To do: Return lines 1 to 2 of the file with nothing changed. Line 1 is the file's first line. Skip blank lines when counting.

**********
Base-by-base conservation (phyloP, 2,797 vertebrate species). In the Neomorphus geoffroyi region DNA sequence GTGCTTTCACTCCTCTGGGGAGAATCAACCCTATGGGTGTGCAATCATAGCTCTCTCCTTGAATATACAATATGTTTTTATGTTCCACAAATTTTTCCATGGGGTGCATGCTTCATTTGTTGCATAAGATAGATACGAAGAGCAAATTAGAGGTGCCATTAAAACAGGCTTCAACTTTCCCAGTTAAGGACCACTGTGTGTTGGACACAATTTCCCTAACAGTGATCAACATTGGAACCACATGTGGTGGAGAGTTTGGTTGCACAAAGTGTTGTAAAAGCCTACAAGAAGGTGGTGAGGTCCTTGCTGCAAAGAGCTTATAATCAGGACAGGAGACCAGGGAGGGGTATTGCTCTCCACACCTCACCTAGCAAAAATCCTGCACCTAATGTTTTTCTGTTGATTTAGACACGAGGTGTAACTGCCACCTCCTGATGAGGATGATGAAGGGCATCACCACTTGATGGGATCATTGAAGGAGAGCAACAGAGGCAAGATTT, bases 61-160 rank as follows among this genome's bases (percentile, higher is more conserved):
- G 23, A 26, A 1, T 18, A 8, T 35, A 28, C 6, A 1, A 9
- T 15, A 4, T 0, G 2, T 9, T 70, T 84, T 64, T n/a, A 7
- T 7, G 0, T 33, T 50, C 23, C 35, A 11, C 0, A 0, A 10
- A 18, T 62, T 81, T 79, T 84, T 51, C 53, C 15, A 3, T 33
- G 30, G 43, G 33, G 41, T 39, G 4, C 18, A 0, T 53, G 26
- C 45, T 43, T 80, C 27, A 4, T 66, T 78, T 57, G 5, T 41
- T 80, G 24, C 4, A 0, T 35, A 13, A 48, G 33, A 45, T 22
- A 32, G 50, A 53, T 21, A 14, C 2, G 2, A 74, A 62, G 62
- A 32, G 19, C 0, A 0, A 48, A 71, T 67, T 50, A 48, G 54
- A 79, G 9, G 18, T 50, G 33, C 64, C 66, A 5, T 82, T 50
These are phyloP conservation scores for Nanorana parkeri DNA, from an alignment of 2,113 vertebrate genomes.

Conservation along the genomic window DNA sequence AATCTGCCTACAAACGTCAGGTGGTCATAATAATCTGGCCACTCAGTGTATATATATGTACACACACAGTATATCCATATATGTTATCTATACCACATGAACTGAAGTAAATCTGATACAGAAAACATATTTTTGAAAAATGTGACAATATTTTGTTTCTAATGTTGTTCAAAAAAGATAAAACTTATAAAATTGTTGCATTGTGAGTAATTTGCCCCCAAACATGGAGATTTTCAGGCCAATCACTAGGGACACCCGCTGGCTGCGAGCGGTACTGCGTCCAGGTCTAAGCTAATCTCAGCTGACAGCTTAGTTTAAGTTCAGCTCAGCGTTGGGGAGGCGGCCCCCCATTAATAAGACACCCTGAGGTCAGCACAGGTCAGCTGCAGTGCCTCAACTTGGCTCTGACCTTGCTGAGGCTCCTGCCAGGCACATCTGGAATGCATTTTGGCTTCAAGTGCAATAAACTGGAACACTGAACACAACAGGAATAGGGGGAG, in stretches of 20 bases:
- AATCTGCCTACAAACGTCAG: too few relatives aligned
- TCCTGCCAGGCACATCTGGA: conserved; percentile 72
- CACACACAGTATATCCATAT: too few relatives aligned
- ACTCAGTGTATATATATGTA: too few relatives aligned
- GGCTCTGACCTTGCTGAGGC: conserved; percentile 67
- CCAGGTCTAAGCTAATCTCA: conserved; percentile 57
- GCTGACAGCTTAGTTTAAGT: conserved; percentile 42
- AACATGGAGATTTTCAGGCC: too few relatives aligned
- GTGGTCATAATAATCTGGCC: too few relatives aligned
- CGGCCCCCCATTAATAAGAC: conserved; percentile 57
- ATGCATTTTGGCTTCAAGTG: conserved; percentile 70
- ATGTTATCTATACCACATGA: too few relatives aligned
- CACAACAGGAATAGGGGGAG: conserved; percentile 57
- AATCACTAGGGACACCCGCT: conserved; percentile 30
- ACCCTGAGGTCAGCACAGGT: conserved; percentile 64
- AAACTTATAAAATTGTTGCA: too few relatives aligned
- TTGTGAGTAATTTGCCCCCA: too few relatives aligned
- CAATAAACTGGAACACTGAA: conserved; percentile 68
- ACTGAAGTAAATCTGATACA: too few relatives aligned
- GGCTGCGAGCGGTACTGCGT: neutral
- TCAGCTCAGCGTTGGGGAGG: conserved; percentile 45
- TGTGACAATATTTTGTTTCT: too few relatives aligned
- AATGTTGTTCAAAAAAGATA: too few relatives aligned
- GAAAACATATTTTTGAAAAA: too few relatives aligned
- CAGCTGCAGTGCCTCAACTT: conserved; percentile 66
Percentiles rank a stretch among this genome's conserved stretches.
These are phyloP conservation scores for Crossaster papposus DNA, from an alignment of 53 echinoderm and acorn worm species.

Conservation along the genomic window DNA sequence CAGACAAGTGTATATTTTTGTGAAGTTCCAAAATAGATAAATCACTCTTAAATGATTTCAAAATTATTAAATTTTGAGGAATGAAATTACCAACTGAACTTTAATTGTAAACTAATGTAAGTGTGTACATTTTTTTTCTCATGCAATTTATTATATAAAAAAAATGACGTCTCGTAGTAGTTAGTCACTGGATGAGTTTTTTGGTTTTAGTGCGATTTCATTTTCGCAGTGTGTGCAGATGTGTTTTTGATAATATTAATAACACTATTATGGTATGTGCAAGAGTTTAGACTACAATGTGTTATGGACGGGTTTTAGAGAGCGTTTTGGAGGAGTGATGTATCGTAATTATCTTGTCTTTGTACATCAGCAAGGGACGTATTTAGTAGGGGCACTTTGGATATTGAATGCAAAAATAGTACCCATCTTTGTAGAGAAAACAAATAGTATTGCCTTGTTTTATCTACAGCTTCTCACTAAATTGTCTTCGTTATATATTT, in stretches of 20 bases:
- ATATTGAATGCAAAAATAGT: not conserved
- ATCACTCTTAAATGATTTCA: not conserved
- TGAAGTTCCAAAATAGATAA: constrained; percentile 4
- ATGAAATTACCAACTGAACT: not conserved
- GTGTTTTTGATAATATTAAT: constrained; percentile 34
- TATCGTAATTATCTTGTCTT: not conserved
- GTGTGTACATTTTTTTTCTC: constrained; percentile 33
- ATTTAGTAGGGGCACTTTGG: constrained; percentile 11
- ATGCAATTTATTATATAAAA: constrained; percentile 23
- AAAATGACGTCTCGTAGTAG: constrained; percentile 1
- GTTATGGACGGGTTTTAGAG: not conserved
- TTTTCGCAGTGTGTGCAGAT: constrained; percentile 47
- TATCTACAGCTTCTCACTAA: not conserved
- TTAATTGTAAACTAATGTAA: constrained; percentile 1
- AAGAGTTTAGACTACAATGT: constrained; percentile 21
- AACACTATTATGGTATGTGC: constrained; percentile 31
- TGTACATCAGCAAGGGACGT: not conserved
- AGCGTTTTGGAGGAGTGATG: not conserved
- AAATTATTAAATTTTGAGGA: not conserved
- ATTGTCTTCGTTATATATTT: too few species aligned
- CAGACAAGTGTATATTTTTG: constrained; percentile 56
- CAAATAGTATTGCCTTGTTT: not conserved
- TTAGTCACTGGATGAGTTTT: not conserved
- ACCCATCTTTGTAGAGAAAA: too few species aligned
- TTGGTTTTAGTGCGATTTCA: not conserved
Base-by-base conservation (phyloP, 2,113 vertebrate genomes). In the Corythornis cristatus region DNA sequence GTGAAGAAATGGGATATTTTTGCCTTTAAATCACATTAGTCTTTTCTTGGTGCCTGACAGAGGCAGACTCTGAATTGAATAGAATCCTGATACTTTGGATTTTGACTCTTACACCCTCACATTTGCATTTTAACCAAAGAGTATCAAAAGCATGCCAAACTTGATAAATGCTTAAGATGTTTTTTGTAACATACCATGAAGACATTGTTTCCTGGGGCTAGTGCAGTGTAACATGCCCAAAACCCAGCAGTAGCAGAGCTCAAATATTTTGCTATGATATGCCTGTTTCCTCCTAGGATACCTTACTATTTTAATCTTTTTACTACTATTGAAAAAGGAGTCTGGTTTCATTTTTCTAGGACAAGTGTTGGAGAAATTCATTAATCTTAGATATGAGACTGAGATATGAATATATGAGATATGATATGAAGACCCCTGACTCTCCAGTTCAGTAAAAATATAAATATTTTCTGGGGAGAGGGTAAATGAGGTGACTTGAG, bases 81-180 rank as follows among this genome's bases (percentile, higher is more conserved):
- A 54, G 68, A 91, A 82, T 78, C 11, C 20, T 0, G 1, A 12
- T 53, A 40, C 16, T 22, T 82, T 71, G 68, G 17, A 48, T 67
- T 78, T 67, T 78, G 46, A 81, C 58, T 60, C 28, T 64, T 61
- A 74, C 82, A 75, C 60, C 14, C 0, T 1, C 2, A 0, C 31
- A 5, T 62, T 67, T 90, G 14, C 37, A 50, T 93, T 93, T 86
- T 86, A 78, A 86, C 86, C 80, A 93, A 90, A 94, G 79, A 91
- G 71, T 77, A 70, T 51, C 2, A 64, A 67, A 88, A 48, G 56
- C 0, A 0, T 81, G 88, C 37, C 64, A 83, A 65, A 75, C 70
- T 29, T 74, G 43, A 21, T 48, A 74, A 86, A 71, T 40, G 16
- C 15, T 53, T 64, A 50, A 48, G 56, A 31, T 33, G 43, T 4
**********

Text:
Base-by-base conservation (phyloP, 2,797 vertebrate species). In the Neomorphus geoffroyi region DNA sequence GTGCTTTCACTCCTCTGGGGAGAATCAACCCTATGGGTGTGCAATCATAGCTCTCTCCTTGAATATACAATATGTTTTTATGTTCCACAAATTTTTCCATGGGGTGCATGCTTCATTTGTTGCATAAGATAGATACGAAGAGCAAATTAGAGGTGCCATTAAAACAGGCTTCAACTTTCCCAGTTAAGGACCACTGTGTGTTGGACACAATTTCCCTAACAGTGATCAACATTGGAACCACATGTGGTGGAGAGTTTGGTTGCACAAAGTGTTGTAAAAGCCTACAAGAAGGTGGTGAGGTCCTTGCTGCAAAGAGCTTATAATCAGGACAGGAGACCAGGGAGGGGTATTGCTCTCCACACCTCACCTAGCAAAAATCCTGCACCTAATGTTTTTCTGTTGATTTAGACACGAGGTGTAACTGCCACCTCCTGATGAGGATGATGAAGGGCATCACCACTTGATGGGATCATTGAAGGAGAGCAACAGAGGCAAGATTT, bases 61-160 rank as follows among this genome's bases (percentile, higher is more conserved):
- G 23, A 26, A 1, T 18, A 8, T 35, A 28, C 6, A 1, A 9